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Candy factory worker has hand crushed

1 commentBy Rod Addy , 21-Feb-2013

A UK confectionery manufacturer has been fined for safety breaches after a worker's hand was crushed in machinery, another case in which inadequate machine guard measures proved a factor.

The 28 year-old worker, who does not wish to be named, was running a machine at Tilley's Sweets in Thrapston, Northamptonshire, on June 9 2011 when the machine got jammed.

He put in his hand to remove the sweets but the glove on his right hand got caught, pulling his hand into the dangerous moving parts.

Physiotherapy

The man's hand was severely damaged and required several operations to straighten the tendons. He was off work for four months and continues to have physiotherapy and struggles with use of his damaged hand.

Local magistrates in Kettering, Northamptonshire, heard that a Health and Safety Executive (HSE) investigation found that Tilley's Sweets failed to protect the safety of their employees by not preventing access to dangerous parts of machinery. A guard would have prevented the incident from happening, the HSE claimed.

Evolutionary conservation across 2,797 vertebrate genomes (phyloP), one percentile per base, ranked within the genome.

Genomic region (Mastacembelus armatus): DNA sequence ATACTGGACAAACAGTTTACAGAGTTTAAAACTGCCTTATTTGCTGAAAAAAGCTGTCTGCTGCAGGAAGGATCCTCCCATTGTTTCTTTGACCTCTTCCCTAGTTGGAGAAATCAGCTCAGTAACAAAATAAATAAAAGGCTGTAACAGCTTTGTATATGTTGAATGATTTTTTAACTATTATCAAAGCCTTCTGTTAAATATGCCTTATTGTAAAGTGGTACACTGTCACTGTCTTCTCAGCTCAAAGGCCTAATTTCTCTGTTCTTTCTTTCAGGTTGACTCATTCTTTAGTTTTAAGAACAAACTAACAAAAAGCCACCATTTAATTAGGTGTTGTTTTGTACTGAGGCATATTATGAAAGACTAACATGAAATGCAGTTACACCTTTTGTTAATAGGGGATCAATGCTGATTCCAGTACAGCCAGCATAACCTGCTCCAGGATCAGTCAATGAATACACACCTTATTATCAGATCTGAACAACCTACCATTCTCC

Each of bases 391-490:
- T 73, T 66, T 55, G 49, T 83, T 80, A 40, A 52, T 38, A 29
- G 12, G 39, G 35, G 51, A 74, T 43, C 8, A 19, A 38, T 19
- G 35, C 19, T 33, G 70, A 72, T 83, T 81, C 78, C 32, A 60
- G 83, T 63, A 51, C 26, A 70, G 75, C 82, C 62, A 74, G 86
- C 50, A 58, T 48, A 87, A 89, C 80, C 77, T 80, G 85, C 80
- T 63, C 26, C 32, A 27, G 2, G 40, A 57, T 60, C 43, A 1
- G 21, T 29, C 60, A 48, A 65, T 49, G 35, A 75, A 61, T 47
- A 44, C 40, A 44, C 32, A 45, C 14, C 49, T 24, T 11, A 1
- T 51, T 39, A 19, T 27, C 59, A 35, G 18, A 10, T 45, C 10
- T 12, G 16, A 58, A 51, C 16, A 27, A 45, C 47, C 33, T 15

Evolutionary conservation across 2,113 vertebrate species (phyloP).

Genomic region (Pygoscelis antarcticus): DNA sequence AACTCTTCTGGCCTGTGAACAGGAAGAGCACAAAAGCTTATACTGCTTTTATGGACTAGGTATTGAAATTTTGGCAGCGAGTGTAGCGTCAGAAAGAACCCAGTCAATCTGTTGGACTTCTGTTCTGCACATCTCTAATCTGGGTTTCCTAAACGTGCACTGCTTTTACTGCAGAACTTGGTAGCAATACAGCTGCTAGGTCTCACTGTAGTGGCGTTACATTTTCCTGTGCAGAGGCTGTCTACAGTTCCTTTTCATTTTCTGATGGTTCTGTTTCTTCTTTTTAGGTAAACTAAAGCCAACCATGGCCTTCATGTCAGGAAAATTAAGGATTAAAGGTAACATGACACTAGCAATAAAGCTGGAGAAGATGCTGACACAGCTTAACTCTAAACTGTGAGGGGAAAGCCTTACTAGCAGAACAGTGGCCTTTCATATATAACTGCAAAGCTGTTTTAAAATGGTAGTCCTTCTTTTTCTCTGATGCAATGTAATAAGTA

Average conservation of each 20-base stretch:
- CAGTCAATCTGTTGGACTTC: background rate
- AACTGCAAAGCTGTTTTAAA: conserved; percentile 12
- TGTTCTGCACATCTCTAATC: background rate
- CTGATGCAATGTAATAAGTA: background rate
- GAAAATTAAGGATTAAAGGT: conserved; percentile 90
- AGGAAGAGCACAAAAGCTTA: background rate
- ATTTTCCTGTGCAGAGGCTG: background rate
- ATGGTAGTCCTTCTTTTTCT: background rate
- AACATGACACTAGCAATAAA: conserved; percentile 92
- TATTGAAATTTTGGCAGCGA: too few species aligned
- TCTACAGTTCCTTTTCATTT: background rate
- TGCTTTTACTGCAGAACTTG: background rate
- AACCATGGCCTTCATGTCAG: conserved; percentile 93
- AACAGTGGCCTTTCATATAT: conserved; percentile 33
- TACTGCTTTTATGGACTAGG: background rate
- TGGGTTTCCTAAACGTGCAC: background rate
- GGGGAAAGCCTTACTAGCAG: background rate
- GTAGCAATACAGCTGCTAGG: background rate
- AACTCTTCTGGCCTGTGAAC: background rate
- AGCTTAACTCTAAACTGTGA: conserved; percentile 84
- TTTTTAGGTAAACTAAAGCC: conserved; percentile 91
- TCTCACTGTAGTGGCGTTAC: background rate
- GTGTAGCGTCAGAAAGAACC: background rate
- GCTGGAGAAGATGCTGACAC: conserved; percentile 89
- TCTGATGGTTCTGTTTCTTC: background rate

After the event occurred, the HSE served a prohibition notice halting further work on the machine until the firm put a safety guard in place.

String of accidents

The incident is the latest in a string of accidents, which have occurred in UK food factories as a result of a failure to ensure machine safety guards were in place.

Earlier this month the HSE reported the conclusion of a case involving a man losing his thumb at a crisp factory while cleaning an unguarded machine.

In January, a woman lost a fingertip while clearing a blockage in a hopper with a modified guard. And in December, a man working for a dumpling manufacturer severely injured his fingers in a dough mixer and the HSE said adding an appropriate guard would have helped prevent the incident.

Pleaded guilty

Tilley's Sweets of Springfields, Oundle Road, Thrapston pleaded guilty to breaching Regulation 11(1) of the Provision and Use of Work Equipment Regulations 1988 and was fined £1,500 with costs of £5,175.

Speaking after the case, HSE Inspector Elizabeth Hornsby said: "This incident was debilitating and traumatic for the employee yet a simple guard would have stopped this from happening.

"Organisations have a duty to protect their workforce and HSE will not hesitate to prosecute those who break the law in this way."

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1 comment (Comments are now closed)

awesome

dis is really bad

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Posted by tom emms
22 March 2013 | 12h43

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